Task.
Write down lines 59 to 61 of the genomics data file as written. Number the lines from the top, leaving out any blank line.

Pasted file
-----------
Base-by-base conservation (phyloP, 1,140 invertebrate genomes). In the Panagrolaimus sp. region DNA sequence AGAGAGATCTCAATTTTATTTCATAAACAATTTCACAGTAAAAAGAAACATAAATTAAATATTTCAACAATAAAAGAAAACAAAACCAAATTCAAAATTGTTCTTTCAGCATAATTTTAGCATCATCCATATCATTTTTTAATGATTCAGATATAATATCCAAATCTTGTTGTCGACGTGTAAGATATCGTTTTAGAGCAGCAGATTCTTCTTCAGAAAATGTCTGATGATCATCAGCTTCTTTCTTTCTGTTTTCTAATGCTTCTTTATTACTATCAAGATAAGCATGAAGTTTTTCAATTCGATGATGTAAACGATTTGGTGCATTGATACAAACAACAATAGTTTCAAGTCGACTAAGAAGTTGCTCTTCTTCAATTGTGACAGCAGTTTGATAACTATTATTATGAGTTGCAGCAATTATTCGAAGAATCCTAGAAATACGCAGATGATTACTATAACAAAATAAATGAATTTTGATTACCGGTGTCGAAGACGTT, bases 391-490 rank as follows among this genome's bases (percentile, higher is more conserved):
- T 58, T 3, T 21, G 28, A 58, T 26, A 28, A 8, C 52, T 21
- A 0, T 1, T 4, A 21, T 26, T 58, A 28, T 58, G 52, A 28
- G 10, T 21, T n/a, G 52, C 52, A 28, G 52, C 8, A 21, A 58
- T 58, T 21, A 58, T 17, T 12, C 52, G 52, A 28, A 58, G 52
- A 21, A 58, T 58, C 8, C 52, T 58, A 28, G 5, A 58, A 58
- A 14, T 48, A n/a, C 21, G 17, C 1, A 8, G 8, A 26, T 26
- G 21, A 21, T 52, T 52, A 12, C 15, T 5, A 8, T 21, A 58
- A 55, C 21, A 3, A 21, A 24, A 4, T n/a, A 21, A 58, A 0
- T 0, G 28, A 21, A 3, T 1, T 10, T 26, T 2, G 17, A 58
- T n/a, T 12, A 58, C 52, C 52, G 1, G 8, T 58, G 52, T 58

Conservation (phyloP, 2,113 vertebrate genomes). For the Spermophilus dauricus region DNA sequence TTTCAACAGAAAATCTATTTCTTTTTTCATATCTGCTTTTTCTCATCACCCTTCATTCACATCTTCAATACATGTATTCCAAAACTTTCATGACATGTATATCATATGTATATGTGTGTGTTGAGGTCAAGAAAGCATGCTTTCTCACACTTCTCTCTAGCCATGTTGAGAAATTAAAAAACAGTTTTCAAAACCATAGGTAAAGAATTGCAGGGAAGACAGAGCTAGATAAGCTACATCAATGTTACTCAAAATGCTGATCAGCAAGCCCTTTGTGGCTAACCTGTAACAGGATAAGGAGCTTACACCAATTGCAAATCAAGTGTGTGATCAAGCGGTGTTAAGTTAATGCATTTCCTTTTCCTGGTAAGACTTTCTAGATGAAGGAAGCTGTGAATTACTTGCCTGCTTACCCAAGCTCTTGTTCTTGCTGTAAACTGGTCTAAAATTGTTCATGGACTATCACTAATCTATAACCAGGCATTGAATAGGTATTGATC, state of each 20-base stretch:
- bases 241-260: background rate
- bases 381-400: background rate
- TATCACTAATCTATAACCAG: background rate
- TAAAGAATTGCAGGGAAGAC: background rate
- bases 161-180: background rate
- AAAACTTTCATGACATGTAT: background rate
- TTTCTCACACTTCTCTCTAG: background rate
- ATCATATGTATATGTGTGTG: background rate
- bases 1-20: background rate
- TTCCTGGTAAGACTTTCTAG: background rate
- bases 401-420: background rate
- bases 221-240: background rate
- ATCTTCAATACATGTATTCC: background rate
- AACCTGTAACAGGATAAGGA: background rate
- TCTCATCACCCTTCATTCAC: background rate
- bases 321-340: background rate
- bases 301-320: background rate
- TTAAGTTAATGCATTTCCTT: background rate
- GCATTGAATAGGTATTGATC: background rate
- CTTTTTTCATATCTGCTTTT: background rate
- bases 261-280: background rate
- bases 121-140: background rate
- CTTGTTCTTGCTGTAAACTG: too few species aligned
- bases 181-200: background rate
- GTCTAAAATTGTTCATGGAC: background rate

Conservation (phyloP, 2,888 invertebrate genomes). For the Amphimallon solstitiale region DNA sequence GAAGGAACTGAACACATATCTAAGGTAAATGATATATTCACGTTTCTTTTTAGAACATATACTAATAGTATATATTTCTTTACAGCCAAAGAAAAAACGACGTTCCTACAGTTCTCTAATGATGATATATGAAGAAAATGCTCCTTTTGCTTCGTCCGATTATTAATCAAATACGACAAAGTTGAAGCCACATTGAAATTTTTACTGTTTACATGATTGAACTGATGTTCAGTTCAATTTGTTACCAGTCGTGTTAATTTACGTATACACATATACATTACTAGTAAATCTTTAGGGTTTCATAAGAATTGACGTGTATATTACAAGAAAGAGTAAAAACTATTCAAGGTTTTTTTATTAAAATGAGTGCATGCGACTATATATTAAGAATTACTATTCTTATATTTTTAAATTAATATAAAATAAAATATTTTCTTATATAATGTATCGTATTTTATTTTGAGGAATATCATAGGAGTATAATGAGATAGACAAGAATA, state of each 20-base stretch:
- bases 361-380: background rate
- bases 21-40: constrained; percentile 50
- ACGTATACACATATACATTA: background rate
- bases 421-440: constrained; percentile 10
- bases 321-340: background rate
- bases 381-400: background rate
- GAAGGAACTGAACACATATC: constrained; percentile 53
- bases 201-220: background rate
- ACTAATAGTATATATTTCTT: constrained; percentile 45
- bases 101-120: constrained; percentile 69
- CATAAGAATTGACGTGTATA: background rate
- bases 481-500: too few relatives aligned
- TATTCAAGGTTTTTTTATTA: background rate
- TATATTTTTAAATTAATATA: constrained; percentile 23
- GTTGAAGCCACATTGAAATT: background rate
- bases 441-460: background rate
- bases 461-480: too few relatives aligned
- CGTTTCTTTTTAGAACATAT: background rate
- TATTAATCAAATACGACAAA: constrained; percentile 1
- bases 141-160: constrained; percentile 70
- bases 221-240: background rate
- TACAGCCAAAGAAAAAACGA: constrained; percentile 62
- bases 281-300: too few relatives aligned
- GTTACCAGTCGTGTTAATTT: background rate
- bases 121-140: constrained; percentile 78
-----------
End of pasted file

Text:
- bases 221-240: background rate
- TACAGCCAAAGAAAAAACGA: constrained; percentile 62
- bases 281-300: too few relatives aligned